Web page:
Employees who configure, implement, and test industrial robots should understand how to set up user interfaces as well. In the end, they will be conversant with working with the robots, which will facilitate enhanced productivity and profitability. However, mastering the robots will be easy if employees make them accessible.

Reconfiguration and the Additional Operational Costs

When your applications change, you want the industrial robots to evolve too. In this case, you should ensure that the robots are easy to reconfigure. If the industrial robots are complicated, or hard to use, you may have to hire a professional roboticist to handle its operations. If you had to train your employees on how to operate the robots, any new workers you hire need training too. Such will be an additional cost that was excluded from the introductory price. To avoid additional reconfiguration costs, ensure your robot is easy to use and learn.

Getting the most from your Autonomous Mobile Industrial Robots

Source: robotics.org

To achieve an autonomous industrial robot’s full potential and reduce unexpected expenses, you should focus on the following factors.

Easy to Use Configuration

If your robot is complex, then workers will be on idle while companies may have to invest in a professional roboticist. A professional like that will only add to your expenses more while the employees wait for the production to start. You can avoid additional costs and risks by choosing an easy to use robotic machine. Collaborative robots, for example, are easy to use, and workers do not need professional training to operate them.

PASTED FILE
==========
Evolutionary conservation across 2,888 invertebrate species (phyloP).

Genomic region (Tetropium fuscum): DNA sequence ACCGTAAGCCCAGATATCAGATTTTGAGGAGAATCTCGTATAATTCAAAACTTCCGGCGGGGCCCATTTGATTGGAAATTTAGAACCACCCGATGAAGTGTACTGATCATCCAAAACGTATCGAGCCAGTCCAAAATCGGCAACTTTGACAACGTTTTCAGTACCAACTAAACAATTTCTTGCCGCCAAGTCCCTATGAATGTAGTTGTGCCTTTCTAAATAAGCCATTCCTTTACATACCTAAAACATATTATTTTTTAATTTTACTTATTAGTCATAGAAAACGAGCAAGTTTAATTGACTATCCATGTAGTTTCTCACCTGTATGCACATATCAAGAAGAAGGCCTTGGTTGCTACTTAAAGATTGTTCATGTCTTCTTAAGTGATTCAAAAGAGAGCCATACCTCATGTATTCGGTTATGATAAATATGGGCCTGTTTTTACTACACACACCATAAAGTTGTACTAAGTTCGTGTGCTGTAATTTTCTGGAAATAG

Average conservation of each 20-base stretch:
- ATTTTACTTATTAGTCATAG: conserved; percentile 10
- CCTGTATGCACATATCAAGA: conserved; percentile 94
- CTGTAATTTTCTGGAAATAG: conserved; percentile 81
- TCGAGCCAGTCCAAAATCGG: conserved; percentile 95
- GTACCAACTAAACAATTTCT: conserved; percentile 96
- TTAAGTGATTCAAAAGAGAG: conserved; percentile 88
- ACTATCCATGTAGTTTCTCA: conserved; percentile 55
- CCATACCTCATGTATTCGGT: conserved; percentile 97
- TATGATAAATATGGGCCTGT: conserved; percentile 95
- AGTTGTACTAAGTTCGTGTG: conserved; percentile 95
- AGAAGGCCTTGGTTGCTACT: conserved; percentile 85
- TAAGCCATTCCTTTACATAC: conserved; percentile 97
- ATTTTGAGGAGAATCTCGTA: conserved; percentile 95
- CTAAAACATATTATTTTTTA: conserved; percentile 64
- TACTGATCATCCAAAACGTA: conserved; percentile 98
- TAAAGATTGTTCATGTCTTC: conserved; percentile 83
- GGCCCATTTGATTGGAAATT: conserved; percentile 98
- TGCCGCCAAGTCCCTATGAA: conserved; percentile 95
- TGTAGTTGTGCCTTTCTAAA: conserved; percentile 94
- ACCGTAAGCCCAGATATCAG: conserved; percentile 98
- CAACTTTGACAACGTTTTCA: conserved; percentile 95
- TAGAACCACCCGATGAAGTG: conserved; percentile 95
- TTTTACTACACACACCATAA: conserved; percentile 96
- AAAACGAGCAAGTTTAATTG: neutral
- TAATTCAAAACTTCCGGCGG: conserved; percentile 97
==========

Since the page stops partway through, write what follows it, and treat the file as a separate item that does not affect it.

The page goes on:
Intuitive Operation in Intricate Settings

Source: dailyautomation.com

After configuring the autonomous mobile industrial robot, it navigates the working environment with no human intervention while avoiding obstacles. With advanced sensing and navigation capabilities, autonomous industrial robots will adapt easily to their working environments as unpredictable items appear, and changes take place. It’s a non-human worker that is available 24/7, never takes a sick day or a vacation, and it doesn’t need a lunch break, medical insurance, 401K, or paid social security. What is there not to love?

Invest in Advanced Tools to Attract and Retain Competent Workers

Easy to use autonomous mobile industrial robots come with numerous benefits that surpass traditional return on investment calculations. They are the future of production with their unsurpassable advantages. There are some more benefits, like lowering the price of the finished product, thus increasing competitiveness in the industry. Except for setting them up and regularly maintaining them, there aren’t many costs that can compare to the strictly human-operated businesses.

Despite these advantages, many are opposing the use of robots. There have been some points well-made in the past, like rising unemployment rates all over the world especially with the rising population, but it looks like robots are here to stay. Humans need to adapt to the new circumstances and advance their knowledge in robotics, and the latest technologies in general. Eventually, we will learn to coexist and cooperate.